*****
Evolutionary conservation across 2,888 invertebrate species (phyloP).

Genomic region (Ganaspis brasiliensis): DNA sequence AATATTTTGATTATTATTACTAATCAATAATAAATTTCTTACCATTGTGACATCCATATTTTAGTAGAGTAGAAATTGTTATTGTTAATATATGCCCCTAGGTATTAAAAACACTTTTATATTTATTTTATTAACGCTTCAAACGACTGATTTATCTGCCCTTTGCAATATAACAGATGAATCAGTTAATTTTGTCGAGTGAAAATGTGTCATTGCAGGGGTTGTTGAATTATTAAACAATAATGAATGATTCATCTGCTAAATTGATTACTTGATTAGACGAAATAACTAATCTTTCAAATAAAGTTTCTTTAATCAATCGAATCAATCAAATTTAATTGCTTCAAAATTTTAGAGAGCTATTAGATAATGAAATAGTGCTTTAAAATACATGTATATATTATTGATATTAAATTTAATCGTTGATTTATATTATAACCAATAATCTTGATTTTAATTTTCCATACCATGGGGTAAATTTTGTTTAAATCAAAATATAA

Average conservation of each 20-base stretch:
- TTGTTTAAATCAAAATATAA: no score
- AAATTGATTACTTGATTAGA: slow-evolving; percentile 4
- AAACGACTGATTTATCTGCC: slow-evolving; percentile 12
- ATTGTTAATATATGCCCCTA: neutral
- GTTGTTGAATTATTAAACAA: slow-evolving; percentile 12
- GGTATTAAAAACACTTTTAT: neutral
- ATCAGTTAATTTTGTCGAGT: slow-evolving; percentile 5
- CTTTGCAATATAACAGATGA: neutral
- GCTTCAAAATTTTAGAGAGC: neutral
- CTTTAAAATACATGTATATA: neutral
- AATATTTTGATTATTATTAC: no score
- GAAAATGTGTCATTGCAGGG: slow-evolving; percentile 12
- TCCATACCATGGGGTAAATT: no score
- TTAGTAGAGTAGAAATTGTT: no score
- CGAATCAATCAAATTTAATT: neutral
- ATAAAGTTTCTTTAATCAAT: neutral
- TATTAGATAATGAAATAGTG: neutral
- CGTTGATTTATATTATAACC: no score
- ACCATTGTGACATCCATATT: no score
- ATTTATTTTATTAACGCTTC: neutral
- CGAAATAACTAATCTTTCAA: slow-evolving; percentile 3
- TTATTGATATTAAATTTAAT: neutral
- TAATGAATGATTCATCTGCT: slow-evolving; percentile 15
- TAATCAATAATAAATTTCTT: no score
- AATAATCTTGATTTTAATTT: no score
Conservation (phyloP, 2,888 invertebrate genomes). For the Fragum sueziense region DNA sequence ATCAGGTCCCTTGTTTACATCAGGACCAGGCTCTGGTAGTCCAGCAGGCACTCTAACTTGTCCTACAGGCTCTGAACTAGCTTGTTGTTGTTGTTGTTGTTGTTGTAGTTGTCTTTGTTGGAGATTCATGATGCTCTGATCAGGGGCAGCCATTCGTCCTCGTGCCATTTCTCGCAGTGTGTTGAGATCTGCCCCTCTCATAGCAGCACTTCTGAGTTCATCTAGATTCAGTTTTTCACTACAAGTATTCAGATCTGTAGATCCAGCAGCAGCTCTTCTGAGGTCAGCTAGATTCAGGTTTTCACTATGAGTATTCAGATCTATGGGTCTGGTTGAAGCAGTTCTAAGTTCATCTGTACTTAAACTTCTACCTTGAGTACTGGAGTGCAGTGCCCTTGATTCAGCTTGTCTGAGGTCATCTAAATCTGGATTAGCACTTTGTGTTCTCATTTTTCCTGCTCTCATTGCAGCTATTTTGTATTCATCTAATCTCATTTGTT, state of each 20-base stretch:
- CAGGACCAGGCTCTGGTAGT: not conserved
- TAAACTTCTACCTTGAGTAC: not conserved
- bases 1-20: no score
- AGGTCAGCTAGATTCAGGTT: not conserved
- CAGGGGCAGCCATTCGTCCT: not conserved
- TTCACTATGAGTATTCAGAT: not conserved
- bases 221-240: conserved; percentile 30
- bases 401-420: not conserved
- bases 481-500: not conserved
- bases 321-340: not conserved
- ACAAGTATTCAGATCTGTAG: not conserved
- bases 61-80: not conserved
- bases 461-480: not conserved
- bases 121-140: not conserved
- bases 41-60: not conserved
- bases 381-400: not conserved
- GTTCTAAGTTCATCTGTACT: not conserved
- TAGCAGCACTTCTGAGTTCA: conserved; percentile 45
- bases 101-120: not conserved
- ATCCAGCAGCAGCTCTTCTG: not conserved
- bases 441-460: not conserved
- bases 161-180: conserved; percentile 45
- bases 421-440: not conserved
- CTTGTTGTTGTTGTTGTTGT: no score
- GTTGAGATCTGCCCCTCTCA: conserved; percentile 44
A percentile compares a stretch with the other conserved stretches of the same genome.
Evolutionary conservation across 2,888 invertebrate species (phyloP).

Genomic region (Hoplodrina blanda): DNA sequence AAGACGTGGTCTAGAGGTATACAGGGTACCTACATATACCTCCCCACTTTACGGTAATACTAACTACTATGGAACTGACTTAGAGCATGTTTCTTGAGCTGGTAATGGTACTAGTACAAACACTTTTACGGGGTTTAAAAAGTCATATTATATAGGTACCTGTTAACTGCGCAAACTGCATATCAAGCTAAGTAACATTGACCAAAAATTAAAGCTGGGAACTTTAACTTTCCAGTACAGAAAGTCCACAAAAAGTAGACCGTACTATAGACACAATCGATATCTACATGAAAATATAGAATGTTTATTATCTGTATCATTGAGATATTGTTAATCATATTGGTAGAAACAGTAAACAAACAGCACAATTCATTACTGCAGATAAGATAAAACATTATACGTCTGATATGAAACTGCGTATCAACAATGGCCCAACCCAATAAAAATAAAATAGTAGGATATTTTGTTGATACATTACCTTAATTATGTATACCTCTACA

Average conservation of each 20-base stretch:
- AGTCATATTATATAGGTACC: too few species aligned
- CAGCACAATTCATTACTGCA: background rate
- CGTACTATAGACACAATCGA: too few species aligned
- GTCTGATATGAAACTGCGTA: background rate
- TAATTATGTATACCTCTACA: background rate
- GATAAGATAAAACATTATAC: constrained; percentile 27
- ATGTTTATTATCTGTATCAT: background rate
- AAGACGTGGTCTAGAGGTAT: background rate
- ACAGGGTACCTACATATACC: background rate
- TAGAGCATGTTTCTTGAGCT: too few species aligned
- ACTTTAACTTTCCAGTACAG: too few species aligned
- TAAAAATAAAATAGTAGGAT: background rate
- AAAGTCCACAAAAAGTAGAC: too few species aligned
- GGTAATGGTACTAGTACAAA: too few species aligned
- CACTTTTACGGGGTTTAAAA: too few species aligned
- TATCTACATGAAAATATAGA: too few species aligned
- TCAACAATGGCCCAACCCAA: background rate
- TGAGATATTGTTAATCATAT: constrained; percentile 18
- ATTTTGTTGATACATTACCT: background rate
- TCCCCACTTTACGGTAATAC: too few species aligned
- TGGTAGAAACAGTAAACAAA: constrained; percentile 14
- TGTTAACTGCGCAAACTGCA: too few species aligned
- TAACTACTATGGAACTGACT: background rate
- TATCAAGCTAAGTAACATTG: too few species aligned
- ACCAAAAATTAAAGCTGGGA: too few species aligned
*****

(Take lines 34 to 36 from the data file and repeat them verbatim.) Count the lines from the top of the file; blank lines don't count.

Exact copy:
- CAGGGGCAGCCATTCGTCCT: not conserved
- TTCACTATGAGTATTCAGAT: not conserved
- bases 221-240: conserved; percentile 30